McHaggis reporting here! I have had quite a successful week – all my prayers to the Sheep gods were answered. Do you know Julia would have gone all the way to Holland for just a weekend and then come straight home without letting me explore the wonders of Cologne and Bonn? I couldn’t let her do that. So I appealed to the gods for a little bit of snow so that her flight would be delayed by a couple of days, and whaddya know, we got delayed by a whole week! SCORE.
Of course, Julia wasn’t very happy about this at first. There was lots of queuing to be done at Cologne/Bonn airport in order to re-book the flights, but I just took this as an opportunity to make new friends. The photo on the left is a man called Geza, some sort of airport manager, who turned out to be half-Hungarian and half-Yugoslavian. This precipitated some unexpected Hungarian conversation between him and Julia. We also made friends with another of the stranded passengers: a man who works for Vogue in London. The value of his shoes, jacket and ‘man-bag’ alone could have allowed us to hire a private jet home! But I was more disappointed that we didn’t manage to convince him to come and give the maths department a fashion makeover. Or, even better, turn ‘maths geek’ into the next fashion statement. There is opportunity yet: we have his phone number!
Cologne and Bonn were very beautiful cities and had great atmospheres with the Christmas markets going on. It was at the Bonn Christmas market that I made another sheepy friend (which made a change after all those humans at the airport). I haven’t worked out what to call him yet, but his character seems to be that of an evil genius. Can anyone out there suggest a good name?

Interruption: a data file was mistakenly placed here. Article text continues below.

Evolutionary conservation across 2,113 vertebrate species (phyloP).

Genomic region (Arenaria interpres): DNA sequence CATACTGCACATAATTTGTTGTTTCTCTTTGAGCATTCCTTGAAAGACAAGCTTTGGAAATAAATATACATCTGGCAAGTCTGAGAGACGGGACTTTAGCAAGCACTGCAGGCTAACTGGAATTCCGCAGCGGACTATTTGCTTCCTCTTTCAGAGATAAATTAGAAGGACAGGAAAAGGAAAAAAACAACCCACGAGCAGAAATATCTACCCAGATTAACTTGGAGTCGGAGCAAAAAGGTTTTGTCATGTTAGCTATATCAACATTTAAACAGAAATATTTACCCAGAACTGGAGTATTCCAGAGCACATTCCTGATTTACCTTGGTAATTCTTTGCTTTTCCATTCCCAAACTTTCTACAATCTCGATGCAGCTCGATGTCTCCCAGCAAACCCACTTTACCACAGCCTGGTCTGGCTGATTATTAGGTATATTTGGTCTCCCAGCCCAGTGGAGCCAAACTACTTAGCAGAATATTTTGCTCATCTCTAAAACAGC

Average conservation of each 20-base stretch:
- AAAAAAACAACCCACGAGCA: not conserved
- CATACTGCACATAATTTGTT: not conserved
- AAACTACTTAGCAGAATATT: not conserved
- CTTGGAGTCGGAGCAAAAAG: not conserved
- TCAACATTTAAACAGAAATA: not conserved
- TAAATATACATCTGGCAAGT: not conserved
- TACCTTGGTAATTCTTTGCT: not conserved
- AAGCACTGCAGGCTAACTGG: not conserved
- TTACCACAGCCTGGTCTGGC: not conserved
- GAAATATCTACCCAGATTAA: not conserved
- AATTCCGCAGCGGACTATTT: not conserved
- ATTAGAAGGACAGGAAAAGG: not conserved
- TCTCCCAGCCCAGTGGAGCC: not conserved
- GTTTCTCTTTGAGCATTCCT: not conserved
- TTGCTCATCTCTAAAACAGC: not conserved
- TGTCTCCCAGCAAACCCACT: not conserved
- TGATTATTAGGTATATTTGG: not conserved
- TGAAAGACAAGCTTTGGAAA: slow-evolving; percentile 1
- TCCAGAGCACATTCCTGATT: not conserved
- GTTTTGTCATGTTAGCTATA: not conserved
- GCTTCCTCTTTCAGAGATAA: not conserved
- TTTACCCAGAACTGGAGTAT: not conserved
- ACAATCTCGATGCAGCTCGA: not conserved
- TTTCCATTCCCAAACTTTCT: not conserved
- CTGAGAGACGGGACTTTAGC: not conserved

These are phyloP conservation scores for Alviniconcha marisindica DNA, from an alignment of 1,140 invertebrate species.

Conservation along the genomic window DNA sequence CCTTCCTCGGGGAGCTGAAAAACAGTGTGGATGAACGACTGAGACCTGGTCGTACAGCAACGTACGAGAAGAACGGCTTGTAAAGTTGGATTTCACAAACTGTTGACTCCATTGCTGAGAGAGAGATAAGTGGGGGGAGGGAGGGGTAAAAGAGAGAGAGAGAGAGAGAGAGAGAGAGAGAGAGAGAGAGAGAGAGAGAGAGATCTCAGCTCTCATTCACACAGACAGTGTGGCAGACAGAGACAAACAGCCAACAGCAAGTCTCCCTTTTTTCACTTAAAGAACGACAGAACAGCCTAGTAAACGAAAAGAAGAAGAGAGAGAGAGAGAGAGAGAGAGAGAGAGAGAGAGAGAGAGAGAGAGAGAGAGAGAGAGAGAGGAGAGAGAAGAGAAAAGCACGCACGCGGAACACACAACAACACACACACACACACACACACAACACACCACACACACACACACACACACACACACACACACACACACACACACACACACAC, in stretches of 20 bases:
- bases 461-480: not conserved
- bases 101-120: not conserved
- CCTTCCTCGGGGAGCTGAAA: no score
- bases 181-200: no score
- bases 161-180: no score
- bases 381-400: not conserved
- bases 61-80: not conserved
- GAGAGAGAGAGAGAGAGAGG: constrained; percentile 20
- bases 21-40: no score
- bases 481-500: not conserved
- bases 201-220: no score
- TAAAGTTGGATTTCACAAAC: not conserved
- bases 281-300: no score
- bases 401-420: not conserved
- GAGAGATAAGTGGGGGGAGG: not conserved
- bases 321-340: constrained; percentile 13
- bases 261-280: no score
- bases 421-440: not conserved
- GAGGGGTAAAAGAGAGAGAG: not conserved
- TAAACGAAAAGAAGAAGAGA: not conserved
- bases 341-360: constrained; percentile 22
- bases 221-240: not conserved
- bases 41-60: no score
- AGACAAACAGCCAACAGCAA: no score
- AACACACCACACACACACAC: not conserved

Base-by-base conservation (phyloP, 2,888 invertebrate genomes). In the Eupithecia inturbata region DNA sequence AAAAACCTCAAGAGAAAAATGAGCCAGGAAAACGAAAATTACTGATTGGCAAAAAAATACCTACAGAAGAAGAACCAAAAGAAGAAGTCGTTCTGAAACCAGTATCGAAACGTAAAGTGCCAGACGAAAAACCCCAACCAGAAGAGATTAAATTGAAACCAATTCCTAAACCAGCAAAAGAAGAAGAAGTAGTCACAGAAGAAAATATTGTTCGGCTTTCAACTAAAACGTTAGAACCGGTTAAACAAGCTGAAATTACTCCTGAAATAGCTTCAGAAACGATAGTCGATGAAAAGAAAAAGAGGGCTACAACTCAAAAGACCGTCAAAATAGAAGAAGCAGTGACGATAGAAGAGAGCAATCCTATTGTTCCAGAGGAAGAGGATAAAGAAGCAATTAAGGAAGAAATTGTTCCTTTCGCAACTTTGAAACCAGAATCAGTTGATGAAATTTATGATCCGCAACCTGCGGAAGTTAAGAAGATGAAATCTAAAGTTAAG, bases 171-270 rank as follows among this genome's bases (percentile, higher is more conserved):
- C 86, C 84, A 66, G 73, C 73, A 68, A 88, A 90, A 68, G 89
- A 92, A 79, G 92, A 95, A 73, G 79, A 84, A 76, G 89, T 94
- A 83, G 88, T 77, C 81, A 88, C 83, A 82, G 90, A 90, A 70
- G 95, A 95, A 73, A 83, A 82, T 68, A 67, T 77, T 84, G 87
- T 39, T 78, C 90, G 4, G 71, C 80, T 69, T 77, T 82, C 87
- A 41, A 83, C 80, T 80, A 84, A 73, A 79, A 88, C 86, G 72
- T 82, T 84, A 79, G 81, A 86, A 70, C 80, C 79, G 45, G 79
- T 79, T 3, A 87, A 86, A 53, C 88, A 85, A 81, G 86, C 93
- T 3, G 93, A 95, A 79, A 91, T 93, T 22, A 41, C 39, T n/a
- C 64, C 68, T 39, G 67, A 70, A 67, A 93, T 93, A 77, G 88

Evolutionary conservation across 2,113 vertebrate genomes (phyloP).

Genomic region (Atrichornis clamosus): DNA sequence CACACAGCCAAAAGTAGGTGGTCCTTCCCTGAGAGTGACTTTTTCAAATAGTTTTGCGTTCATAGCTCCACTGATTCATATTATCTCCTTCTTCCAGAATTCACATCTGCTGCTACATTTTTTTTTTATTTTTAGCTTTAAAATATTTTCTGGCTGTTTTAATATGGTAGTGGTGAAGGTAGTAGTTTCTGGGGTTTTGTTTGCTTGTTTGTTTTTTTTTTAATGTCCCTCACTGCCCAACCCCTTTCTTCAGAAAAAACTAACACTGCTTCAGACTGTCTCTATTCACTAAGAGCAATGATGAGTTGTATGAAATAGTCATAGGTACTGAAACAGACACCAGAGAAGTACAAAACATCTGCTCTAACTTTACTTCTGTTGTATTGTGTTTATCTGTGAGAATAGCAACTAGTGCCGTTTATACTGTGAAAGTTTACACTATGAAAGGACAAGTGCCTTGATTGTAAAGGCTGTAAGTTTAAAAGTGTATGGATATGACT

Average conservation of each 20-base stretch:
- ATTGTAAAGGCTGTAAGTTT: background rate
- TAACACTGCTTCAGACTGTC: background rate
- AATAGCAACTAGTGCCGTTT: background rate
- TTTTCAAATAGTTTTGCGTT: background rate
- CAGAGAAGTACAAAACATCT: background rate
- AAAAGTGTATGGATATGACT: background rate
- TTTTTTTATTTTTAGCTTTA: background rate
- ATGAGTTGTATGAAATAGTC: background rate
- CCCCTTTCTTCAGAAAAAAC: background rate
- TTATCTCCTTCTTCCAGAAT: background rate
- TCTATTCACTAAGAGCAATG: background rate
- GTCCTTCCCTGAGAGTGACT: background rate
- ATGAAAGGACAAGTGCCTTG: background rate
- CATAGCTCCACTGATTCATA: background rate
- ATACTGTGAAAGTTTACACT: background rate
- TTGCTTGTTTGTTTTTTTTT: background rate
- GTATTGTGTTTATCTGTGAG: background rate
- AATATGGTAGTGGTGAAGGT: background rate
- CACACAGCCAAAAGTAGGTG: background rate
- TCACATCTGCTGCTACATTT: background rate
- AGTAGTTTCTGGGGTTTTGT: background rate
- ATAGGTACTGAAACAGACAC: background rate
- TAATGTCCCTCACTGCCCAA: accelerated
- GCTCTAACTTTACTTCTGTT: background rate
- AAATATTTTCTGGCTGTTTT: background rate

Bonn is quite a mecca for mathematicians at the moment, with not one, but THREE places to study the subject. Topologists are in a special heaven, with one of those institutes named after a topologist (Hausdorff) and another founded by one (Hirzebruch). What was even more exciting to me was that the town has its very own mathematics museum, called the Arithmeum, and it was to there that I made a pilgrimmage on Saturday.
Well, perhaps it is stretching the truth slightly to call it a ‘mathematics museum’. It is a museum about arithmetic, about the art of calculation. Actually, one of my criticisms of the museum would be that it does not do enough to explain and expand upon the mathematics needed for calculational devices, of which there are lots of interesting things to say. They do remedy this by having a series of evening lectures and children’s programmes, and another facet of the museum is that it is a gallery for art that has been inspired by mathematics. I definitely think that if anyone is in the area that they should pay a visit, because there is something for everyone’s taste and interests.
So, what did I find there? The Arithmeum starts off with the earliest calculational devices: counters and abacuses (or abaci). Abacuses were used by all ancient civilised societies: Sumerians, Egyptians, Romans, Greeks, the Chinese and Indians, and they are still in use today in Far Eastern countries such as Korea and Japan. You can see in the (white) middle abacus that a modern calculator and ancient abacus are used together! People who learn the abacus are often faster at calculating than modern computers, and not only that, but I learnt from Alex Bellos at the MathsJam that a person using an abacus uses a different part of the brain than that used for language. This means they can be playing word games whilst adding up three-figure numbers: see this amazing video for proof.